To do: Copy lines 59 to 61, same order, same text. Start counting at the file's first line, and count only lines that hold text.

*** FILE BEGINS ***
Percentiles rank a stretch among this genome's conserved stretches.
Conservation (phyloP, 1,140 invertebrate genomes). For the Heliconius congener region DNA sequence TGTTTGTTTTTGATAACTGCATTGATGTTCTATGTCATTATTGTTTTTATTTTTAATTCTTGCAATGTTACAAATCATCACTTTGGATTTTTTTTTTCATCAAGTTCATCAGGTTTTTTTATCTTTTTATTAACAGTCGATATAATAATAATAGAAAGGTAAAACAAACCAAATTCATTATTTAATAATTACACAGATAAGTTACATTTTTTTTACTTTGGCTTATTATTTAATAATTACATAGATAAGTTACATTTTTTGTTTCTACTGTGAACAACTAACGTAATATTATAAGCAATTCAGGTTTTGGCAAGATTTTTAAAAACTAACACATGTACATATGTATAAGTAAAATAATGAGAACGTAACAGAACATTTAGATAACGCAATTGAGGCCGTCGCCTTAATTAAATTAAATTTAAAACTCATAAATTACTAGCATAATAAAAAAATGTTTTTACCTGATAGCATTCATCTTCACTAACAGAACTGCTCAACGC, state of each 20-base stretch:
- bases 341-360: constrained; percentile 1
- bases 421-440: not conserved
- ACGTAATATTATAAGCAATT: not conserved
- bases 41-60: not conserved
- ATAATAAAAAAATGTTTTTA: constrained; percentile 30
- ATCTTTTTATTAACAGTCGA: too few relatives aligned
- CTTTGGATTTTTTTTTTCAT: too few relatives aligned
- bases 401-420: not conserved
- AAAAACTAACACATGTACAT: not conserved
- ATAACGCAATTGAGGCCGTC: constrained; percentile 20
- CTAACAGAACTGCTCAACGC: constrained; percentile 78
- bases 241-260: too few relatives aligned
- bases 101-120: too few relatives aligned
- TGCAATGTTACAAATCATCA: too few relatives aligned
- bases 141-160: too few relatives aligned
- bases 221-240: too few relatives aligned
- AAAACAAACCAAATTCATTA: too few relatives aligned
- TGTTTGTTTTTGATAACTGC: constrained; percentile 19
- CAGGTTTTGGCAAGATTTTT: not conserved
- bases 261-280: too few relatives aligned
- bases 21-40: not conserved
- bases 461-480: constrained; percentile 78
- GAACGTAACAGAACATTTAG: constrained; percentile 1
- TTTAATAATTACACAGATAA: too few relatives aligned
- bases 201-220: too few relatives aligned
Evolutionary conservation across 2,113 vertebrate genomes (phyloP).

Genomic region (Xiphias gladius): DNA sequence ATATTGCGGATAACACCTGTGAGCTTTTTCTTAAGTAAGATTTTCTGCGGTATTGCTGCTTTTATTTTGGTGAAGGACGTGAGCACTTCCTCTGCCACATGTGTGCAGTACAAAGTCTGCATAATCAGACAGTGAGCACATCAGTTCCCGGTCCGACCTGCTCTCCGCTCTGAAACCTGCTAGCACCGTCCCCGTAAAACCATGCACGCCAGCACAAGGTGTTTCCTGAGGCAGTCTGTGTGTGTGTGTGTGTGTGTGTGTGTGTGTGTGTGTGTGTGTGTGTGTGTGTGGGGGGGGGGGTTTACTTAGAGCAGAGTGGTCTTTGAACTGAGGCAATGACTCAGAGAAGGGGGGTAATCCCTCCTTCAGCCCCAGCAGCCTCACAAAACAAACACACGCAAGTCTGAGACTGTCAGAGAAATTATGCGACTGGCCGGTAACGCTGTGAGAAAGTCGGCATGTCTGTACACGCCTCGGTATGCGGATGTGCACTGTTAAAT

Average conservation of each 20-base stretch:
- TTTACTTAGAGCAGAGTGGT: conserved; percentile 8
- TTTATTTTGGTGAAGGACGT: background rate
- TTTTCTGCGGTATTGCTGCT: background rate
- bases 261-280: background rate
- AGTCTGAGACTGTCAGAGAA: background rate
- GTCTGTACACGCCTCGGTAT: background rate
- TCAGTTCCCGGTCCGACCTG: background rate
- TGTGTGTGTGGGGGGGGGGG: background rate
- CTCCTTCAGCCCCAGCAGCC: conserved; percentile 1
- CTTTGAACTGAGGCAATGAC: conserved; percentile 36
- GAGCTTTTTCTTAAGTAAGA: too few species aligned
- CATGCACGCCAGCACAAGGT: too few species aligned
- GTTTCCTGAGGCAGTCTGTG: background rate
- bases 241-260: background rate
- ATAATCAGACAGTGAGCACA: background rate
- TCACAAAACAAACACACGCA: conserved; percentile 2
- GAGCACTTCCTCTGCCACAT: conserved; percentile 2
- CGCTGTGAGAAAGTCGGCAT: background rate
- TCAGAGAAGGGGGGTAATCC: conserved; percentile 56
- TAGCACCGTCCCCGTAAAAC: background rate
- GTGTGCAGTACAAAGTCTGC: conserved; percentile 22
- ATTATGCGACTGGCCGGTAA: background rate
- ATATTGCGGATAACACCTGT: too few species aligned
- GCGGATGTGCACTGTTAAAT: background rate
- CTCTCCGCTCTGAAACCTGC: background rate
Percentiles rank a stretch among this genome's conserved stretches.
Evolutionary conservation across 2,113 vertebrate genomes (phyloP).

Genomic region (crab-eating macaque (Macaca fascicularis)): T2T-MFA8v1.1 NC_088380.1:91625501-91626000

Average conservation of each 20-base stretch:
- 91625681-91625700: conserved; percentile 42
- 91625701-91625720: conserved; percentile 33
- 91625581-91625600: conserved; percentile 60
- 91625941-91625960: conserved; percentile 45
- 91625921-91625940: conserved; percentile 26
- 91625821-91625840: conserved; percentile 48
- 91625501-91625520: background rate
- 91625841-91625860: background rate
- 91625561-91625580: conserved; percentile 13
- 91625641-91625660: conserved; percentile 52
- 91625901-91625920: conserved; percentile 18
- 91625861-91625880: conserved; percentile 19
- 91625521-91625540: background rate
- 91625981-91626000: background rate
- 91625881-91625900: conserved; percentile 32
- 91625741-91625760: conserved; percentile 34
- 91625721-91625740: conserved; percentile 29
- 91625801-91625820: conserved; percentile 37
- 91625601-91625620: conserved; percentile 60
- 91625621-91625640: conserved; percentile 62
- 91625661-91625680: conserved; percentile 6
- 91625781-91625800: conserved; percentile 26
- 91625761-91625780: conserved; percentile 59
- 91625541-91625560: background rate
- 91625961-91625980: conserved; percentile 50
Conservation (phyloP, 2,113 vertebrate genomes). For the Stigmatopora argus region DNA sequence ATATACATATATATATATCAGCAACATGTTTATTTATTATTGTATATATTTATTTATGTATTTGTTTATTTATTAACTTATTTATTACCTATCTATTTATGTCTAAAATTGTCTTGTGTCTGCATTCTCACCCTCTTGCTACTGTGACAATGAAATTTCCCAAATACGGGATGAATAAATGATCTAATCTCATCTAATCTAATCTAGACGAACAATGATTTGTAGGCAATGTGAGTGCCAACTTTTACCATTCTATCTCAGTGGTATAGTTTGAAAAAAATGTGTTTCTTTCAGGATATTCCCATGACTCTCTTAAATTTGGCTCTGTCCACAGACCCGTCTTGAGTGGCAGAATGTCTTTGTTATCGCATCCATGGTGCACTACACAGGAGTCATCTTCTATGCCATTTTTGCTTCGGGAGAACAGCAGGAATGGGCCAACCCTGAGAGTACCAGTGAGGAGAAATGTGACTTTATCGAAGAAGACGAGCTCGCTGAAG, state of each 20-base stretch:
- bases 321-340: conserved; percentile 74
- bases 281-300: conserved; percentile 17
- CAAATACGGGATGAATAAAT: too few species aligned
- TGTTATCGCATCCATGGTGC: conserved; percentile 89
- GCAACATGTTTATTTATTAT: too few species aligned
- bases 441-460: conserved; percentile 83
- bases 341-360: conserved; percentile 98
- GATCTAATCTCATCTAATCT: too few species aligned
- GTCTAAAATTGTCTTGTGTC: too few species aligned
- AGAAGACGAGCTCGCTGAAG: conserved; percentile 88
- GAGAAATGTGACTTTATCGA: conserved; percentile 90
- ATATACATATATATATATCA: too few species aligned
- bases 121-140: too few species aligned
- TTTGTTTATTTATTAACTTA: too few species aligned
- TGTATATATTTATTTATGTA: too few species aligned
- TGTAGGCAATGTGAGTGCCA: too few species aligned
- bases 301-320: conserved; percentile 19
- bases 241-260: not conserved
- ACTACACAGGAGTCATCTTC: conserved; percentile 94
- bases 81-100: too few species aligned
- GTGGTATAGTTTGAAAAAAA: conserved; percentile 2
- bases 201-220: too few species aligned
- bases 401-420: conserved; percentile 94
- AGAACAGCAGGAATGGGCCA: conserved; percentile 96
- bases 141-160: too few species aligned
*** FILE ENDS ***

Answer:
Average conservation of each 20-base stretch:
- 91625681-91625700: conserved; percentile 42
- 91625701-91625720: conserved; percentile 33